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    My personal opinion is that if you don't feel any better/get worse/no clinical lab or test results improve on the gluten free diet than gluten is not your problem. I hear of so many "gluten intolerant" people who think they have some form of celiac say "but I didn't start to feel better until I cut out dairy/yeast/fruit, etc. Well, then maybe that was what the problem was...what indicates it would be gluten then? It just doesn't make any sense. Just having the genes for celiac or some symptoms of celiac doesn't mean you have celiac or NCGI. And if you still are getting sick, it's entirely possible that food plays little to no role in your illness to begin with unless allergy or intolerance testing proves otherwise. Do I think that a subset of people with autoimmunity/genes/family history for autoimmunity will improve or be helped by being gluten free? Yes. Definitely. I bet some of those people definitely should most certainly be gluten free. However, I suspect that a lot of people are thinking gluten is the problem when really it's not. I mean, if you don't actually have celiac, and if you don't improve or you continue to be ill, what is the point of being gluten free? Likely there is something else going on that requires testing, not cutting out more foods. Although there are people out there who truly have an immune (IgE, IgA, IgM, etc.) reaction to multiple and many (if not all) foods. But they need to be under the care of a specialist anyway. I know because I am one of those people. I also think people in general eat a lot of junk and processed foods, which have additives that bother some people. It's not necessarily gluten that people are reacting to. I do agree 100% with the author that more research does need to be done.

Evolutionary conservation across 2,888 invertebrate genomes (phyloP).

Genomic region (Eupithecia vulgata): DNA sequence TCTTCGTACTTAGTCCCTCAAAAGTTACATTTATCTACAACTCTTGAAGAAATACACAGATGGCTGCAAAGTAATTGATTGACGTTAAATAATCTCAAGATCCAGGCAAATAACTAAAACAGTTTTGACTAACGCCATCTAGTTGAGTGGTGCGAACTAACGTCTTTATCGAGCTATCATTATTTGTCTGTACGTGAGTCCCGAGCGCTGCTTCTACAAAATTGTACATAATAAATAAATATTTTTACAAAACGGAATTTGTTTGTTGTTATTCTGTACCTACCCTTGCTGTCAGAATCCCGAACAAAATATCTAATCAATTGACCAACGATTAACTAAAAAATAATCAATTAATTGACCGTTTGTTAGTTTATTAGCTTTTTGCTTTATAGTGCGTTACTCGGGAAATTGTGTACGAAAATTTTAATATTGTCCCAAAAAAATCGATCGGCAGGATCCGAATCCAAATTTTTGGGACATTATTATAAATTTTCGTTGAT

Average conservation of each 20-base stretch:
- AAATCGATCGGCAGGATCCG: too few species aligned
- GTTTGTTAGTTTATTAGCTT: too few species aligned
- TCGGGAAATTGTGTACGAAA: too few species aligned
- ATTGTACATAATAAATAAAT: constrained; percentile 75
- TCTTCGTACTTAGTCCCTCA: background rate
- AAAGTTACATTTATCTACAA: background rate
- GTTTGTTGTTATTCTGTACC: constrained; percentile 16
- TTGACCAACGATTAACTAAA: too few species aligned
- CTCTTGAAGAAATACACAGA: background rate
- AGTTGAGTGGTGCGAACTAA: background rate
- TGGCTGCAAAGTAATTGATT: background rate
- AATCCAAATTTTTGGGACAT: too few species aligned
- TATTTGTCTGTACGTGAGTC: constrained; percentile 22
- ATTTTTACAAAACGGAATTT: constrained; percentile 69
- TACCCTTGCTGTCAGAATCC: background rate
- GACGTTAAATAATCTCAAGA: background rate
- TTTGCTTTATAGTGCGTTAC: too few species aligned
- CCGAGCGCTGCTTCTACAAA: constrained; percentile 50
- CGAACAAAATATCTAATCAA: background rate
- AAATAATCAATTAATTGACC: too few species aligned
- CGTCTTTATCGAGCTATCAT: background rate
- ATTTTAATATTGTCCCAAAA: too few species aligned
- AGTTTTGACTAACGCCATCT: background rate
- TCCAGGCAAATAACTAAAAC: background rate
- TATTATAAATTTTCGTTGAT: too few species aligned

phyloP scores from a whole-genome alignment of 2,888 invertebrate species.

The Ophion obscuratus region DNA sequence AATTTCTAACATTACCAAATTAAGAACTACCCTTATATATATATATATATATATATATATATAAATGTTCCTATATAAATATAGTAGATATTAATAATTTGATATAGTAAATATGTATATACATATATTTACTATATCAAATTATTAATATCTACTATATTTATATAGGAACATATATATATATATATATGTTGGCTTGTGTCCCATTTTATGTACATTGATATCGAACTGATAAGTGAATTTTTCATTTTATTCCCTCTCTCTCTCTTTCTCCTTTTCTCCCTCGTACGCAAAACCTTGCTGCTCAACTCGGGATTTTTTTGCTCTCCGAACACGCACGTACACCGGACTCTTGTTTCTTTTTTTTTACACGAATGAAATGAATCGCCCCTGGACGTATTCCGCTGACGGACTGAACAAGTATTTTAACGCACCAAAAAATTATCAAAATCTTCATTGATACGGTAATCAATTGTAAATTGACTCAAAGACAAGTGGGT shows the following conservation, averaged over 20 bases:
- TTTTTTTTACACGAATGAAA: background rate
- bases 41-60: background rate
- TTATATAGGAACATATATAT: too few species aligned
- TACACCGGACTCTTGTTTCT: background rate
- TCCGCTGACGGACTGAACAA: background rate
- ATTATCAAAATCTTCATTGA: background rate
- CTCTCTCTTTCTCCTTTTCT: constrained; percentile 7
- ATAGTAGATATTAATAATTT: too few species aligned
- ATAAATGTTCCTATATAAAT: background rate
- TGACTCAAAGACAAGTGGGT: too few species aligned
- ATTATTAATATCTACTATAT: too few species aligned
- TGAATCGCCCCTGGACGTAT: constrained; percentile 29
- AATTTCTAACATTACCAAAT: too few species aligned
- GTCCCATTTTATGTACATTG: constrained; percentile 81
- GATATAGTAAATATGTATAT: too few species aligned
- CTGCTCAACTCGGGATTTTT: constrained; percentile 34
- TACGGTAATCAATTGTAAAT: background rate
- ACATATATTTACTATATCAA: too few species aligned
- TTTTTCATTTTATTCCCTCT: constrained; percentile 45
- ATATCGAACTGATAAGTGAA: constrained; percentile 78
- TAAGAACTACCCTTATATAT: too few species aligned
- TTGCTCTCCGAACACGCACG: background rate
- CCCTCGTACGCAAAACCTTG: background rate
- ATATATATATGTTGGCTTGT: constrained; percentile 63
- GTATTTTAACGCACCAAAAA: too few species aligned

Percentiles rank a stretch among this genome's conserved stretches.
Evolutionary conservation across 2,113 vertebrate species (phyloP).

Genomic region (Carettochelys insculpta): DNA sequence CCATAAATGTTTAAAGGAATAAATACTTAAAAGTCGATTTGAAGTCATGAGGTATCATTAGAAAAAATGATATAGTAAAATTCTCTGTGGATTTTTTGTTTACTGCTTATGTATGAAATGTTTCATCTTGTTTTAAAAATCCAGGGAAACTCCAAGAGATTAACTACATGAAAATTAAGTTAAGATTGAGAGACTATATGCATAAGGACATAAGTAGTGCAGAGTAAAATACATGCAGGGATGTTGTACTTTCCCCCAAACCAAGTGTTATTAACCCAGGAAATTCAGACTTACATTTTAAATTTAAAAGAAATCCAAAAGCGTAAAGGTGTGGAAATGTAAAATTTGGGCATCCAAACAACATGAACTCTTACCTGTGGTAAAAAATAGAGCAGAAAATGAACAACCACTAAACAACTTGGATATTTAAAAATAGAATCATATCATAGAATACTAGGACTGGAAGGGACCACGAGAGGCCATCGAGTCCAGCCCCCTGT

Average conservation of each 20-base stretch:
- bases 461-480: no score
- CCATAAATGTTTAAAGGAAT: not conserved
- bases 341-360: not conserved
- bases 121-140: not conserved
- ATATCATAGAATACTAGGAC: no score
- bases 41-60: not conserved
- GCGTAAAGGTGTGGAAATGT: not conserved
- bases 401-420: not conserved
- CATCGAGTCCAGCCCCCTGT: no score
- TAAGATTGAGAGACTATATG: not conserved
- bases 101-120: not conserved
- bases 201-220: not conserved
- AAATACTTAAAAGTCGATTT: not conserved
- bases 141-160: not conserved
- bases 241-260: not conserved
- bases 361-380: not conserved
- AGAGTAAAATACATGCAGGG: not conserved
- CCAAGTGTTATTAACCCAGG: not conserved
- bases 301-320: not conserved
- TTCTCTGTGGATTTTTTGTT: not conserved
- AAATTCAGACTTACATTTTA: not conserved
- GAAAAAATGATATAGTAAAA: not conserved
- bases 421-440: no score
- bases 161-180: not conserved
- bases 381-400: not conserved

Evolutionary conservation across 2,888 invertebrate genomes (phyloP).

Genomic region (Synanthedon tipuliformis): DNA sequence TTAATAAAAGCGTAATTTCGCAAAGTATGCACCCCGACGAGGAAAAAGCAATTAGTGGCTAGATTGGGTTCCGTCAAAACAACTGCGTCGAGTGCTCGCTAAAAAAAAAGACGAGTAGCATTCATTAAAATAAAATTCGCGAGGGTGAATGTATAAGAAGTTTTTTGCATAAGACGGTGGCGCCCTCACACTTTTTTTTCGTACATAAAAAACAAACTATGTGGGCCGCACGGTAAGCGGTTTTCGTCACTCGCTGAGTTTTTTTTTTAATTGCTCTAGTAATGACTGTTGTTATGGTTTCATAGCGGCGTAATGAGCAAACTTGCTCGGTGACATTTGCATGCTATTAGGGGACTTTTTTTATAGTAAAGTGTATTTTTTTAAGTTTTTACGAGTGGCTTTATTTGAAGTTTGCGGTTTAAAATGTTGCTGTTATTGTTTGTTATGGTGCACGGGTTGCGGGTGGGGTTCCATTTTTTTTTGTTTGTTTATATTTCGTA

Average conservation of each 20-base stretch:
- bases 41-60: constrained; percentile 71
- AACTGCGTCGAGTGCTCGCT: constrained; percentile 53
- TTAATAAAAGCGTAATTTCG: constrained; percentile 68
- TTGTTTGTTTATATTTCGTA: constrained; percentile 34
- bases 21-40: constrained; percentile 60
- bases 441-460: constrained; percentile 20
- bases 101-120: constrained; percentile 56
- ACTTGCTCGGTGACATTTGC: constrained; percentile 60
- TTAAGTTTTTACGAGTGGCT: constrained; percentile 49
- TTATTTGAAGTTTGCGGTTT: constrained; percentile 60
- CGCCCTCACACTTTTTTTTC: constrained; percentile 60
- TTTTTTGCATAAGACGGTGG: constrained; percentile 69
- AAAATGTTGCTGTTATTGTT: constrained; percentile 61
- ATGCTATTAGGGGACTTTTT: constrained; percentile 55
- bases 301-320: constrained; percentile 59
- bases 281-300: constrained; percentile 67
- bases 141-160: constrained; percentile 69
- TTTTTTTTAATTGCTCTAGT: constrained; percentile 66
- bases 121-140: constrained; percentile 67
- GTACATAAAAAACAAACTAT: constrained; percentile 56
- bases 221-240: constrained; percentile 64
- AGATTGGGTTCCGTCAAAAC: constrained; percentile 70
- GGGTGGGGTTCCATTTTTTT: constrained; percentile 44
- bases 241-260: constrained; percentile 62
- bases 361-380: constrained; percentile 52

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    Guest Lisa Cairncross